With few details available about the reported kidnapping of a New Hampshire woman and her young daughter in Haiti, the U.S. State Department says it is aware of the reports surrounding an apparent abduction.
Alix Dorsainvil, a nurse for the nonprofit El Roi Haiti, and her daughter were kidnapped from the organization’s campus in Port au Prince on Thursday, the nonprofit said in a statement Saturday. Dorsainvil is the wife of the program's director, Sandro Dorsainvil.
A State Department spokesperson said in a statement given to Fox News on Monday that it is "aware of reports of the kidnapping of two U.S. citizens in Haiti."
"We are in regular contact with Haitian authorities and will continue to work with them and our U.S. government interagency partners," the statement said, adding that it has "no higher priority than the safety and security of U.S. citizens overseas."
El Roi is a faith-based organization that runs a school and ministry in Port au Prince.
In a video posted on the organization’s website, Dorsainvil says that she came to the school after her husband requested her skills as a nurse to help students.
"Haitians are such a resilient people," Dorsainvil said in video. "They’re full of joy and life and love, and I’m so blessed to be able to know so many amazing Haitians."
Dorsainvil is from Middleton, New Hampshire, and went to Regis College in Weston, Massachusetts, which has a program to support nursing education in Haiti, WMUR-TV reported.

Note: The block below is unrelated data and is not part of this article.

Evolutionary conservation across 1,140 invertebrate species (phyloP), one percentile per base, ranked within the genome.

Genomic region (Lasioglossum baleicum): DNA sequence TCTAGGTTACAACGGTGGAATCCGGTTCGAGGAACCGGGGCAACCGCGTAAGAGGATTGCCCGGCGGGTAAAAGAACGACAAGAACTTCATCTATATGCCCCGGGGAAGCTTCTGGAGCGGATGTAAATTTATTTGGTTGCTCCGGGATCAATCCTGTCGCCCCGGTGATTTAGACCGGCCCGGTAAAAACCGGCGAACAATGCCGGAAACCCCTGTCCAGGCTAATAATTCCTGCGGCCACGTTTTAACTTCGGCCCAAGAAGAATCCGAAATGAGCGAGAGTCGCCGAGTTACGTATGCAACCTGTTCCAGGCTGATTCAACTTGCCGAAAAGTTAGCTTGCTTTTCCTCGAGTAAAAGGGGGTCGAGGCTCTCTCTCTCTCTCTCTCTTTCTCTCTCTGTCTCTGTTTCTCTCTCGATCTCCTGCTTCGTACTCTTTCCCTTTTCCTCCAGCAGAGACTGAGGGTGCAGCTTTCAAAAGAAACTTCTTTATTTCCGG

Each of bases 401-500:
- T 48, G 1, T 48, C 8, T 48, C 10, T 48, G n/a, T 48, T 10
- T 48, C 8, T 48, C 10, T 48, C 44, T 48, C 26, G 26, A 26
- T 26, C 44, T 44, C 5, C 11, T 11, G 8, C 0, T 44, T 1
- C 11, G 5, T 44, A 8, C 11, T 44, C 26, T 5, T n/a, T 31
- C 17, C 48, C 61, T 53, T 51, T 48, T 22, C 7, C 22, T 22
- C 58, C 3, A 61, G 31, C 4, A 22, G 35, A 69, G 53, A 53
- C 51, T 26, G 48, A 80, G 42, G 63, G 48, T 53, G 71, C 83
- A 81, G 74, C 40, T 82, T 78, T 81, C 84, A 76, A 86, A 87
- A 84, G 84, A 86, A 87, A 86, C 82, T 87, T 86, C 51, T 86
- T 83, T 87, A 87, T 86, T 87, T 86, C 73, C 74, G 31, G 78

El Roi president and co-founder Jason Brown released a statement describing Dorsainvil as "a deeply compassionate and loving person who considers Haiti her home and the Haitian people her friends and family."
"Alix has worked tirelessly as our school and community nurse to bring relief to those who are suffering as she loves and serves the people of Haiti in the name of Jesus," the statement said.
The State Department had ordered non-emergency staff at its embassy in Port-au-Prince to leave Haiti with their eligible family members on Thursday after recent armed clashes between criminal groups and police in the country’s capital.
The advisory noted that kidnapping is "widespread," with victims "regularly including U.S. citizens," and cases often involve ransom negotiations with family members and loved ones.
Fox News’ Molly Line and Sarah Rumpf-Whitten contributed to this report.